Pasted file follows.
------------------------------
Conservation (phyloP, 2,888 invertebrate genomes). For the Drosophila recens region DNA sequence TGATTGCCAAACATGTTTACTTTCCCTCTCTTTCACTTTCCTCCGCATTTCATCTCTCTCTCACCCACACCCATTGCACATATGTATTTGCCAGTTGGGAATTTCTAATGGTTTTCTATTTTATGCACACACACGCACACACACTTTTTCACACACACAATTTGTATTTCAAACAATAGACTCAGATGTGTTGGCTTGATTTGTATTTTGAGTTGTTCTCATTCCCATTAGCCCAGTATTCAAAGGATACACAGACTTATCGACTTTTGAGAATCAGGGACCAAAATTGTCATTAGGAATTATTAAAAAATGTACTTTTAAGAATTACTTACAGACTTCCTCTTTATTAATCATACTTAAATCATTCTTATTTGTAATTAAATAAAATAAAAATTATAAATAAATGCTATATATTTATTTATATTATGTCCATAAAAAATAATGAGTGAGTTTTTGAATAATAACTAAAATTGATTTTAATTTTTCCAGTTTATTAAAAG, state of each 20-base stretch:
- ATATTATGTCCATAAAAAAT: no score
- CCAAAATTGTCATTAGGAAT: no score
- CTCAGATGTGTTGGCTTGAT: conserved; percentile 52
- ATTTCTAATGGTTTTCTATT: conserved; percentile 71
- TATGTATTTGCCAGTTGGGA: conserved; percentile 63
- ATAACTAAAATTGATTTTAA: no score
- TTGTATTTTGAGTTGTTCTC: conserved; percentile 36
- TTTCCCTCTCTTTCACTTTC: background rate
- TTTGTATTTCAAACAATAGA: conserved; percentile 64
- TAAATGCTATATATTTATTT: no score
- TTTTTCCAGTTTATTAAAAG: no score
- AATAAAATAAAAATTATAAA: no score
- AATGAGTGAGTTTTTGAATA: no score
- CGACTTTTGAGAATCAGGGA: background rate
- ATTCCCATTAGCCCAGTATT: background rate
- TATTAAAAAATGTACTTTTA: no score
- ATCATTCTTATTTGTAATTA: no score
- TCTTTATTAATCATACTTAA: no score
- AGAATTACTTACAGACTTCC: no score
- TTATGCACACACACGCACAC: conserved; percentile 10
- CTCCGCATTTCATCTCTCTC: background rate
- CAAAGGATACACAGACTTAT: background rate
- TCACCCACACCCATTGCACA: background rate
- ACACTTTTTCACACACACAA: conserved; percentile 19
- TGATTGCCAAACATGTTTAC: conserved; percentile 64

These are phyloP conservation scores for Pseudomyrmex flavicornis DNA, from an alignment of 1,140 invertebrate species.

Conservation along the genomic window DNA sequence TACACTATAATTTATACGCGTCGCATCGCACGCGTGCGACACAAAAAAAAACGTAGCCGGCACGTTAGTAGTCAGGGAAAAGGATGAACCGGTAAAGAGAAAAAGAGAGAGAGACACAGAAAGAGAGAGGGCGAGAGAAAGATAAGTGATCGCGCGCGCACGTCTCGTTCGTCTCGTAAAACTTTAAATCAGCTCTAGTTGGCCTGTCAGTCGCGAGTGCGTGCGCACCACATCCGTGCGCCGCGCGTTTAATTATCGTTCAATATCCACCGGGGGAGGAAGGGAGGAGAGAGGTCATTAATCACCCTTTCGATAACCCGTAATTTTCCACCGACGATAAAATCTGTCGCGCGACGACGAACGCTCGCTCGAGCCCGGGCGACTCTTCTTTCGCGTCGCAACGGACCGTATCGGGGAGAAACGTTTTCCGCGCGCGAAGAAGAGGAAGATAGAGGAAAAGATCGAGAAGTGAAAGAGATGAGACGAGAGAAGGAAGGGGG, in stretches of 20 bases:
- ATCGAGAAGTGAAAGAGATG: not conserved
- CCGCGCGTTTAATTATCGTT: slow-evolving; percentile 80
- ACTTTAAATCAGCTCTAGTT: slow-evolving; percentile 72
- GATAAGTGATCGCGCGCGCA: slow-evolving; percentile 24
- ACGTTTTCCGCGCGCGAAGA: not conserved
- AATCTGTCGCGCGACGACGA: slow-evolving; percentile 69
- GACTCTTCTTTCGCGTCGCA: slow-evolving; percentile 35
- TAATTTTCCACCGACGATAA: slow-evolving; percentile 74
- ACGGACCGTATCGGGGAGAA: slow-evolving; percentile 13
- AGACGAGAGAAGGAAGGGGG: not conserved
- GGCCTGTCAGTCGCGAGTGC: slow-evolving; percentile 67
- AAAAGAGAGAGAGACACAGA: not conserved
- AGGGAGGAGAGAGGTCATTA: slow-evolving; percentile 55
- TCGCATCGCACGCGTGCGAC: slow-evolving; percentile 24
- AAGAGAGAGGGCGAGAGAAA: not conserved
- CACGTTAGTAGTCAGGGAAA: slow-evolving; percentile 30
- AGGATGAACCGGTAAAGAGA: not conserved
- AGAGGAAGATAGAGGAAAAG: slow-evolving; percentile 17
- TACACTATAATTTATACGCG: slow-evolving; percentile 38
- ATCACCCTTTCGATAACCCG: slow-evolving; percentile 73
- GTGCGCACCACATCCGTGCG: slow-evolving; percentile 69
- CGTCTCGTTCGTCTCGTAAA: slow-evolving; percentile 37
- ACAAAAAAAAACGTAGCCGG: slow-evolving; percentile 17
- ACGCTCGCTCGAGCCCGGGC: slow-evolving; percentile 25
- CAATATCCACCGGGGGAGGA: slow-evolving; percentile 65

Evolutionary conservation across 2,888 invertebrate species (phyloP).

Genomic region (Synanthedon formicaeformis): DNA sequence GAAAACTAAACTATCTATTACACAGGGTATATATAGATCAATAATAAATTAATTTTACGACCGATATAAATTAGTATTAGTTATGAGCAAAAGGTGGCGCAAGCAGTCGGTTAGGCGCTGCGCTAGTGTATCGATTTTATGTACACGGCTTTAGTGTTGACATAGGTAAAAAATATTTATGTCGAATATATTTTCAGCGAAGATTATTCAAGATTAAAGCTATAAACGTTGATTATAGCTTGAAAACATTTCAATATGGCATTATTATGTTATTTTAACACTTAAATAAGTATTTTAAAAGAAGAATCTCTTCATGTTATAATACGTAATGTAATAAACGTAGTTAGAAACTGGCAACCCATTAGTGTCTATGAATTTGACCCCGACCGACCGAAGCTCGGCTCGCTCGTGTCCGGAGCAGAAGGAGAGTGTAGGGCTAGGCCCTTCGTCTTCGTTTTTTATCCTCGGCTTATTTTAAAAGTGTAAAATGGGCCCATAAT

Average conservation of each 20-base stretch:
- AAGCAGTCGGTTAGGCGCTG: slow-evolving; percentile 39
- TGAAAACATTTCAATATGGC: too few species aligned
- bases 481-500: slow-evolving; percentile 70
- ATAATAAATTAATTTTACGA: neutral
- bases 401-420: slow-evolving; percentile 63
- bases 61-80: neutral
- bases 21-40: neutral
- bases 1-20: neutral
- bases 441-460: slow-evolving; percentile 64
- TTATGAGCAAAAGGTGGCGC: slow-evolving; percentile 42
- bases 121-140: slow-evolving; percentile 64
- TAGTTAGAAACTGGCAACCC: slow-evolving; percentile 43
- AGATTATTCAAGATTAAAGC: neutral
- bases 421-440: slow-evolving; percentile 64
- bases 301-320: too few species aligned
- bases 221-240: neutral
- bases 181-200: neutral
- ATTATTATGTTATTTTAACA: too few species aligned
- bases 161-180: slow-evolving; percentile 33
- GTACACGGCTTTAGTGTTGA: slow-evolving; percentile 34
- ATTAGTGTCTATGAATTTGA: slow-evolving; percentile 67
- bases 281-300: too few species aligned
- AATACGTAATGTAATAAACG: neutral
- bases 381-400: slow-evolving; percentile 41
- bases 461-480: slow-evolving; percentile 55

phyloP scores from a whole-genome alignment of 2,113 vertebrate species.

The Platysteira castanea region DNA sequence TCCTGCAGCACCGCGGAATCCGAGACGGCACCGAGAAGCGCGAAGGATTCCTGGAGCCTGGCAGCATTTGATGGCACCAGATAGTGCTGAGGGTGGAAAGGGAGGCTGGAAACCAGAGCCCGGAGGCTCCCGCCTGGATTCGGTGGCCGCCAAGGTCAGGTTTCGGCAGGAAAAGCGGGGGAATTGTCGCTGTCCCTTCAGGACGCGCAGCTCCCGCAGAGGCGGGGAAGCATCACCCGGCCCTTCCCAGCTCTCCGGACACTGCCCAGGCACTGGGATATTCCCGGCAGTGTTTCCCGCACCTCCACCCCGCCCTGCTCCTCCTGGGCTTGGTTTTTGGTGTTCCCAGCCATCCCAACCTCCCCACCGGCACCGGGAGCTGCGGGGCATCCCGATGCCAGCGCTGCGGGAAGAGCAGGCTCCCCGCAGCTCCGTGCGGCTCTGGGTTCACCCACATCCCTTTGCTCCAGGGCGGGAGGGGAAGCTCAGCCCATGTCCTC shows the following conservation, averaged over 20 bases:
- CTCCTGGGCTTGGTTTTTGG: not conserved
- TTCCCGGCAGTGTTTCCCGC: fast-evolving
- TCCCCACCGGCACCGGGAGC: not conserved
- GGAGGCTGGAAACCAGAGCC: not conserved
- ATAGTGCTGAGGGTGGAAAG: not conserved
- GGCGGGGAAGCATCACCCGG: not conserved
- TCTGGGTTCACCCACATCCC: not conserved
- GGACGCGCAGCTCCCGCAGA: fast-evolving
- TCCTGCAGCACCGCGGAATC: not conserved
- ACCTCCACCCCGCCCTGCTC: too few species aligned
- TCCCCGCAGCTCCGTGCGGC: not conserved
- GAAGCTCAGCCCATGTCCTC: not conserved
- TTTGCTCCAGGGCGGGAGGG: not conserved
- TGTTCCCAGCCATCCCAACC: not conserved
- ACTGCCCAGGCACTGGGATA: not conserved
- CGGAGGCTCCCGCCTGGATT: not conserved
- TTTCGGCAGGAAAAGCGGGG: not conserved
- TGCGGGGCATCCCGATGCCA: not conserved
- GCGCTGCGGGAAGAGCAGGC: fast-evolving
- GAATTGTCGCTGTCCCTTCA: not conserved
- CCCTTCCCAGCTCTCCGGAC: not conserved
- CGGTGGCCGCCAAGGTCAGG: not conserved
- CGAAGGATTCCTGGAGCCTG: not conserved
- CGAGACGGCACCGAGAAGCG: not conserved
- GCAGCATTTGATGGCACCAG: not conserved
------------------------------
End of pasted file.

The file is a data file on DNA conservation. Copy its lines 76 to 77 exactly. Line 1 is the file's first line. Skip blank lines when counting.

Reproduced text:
- GTACACGGCTTTAGTGTTGA: slow-evolving; percentile 34
- ATTAGTGTCTATGAATTTGA: slow-evolving; percentile 67